The way I figure it, a little thicker oil at start up….. maybe a little less wear in toto.

            I don’t care about mpg or the price of gasoline because driving beats walking any day, IMO.

    • 0 avatar
      TCragg

      I just returned from a 4700 km trip from London, ON to Anna Maria Island, FL in my 2010 VW Routan with the old 4.0L V6. Overall fuel economy was 8.7 L/100 km (27 mpg US), and that was with A/C on, driving through the hills and mountains of KY/TN, 4 passengers, and a full load of luggage. I run Michelin Defenders at 38 PSI, and averaged 118 km/h (73 mph) on the trip. The van has 160,000 km on it. On a trip across the prairies last year, averaging 100 km/h with no AC, I saw numbers in the low-8s (over 30 MPG). I understand that the real-world economy of the Pentastar is similar to the 4.0L, with the advantage of more power and a more pleasing engine note.

    • 0 avatar
      dswilly

      Our 2012 Routan with the 3.6 gets 28+ easy on the highway @ 80mph. I was averaging 31 on a trip to Colorado and back from KC until a Eastern headwind knocked it back to 29.5 for the trip.

  • avatar
    mjz

    I think eliminating the Dodge Grand Caravan is going to be a decision they will regret later. While the new Chrysler 200 is picking up steam, it is still not selling as well as the old 200/discontinued Avenger combined did. I think this will be the case with the new minivan as well. Time will tell.

  • avatar
    Rday

    In 2002 I looked at the Dodge Grand Caravan and the Honda Odyssey. They were both priced about the same. I bought the Dodge because it was domestic. Two years later I had to sell the van to get a pickup to pull a trailer for one of my lines. I sold the Dodge with 80K on the odo for $8000. The same Odyssey with similar miles would have sold for $15K. I am very reluctant to buy domestic again after taking that beating. What a bunch of crap Dodge turned out. Ended up having to have shoulder surgery due to the arm rest in the dodge.
    Looking at a commercial van and my girlfriend says that she does not want a Ford. She had a very bad experience with them. I have owned just about every common brand and I am reluctant to buy domestic too. Too bad those assholes in Detroit feel completely comfortable screwing over the American public whenever they want to. What goes around comes around. The Japanese are deeply indebted to Detroit for making their sales growth so much easier. So are the Koreans. Who would have thought 50 years ago that greed and corruption could have brought down our auto industry so quickly. Pretty incredible.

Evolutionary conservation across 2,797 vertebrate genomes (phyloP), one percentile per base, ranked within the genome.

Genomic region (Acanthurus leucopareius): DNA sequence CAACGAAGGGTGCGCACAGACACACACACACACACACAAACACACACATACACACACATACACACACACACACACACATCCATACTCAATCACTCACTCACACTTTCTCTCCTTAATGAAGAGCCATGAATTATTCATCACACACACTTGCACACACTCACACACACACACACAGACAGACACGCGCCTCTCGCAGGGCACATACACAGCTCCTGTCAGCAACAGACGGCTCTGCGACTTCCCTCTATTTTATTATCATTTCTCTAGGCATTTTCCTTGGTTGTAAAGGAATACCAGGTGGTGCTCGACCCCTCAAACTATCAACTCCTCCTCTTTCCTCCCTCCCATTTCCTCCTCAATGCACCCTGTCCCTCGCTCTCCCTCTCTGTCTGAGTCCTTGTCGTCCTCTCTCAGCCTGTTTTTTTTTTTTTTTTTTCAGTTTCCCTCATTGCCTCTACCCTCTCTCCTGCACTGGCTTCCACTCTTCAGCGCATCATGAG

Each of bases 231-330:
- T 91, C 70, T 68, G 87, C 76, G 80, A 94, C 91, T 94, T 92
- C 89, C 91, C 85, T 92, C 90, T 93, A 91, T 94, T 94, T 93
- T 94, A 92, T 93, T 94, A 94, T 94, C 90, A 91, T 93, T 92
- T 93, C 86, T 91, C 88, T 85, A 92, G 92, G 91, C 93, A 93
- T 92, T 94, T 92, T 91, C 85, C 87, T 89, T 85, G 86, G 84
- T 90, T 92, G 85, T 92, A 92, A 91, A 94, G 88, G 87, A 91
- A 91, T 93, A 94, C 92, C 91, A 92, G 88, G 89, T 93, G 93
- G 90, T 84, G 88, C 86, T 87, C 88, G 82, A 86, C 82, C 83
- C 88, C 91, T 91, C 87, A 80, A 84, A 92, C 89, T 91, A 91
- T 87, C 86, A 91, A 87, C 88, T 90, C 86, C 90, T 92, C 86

• avatar
    cartunez

    Yeah not sure who is grumbling about the mileage cause going from Florida to KC with 4 adults and their respective luggage we got slightly over 28 mpg with avg mph of 78.

  • avatar

    What is the point it is going to end up as a Fiat anyway.

  • avatar
    Chocolatedeath

    So like I have said for about a year now. The new direction they go may increase transaction prices a small amount however the volume will never be replaced. IMO complete idiots. If I where 30 years younger I would go back to college and become a CEO so that I can run a company in the ground and get a 40 million dollar severance package.

  • avatar
    Mandalorian

    Subjectively, they’re not bad cars, however they are in need of an update. Maybe the availability of a 3.0L diesel, just so they could claim top fuel economy even though everyone in the real world would buy the gas engine.

    • 0 avatar
      mcarr

      I think the 3.0 diesel would be an interesting option. Honestly though, I’m looking forward to seeing what the Pentastar 3.2 and 9 speed auto will do. I’m going to bet 30+ mpg easy in real world mileage.

    • 0 avatar
      koshchei

      Since the 2011 revamp, they’ve gone from poor to excellent. :) I agree on the 3.0L diesel. They’re all made in Ontario, but only the Europeans get the 3.0.

      As fas as the need for an update, I know that it’s in the cards anyway, but the only thing that really desperately needs an overhaul is the transmission — the 62TE is reliable, but not very refined.

  • avatar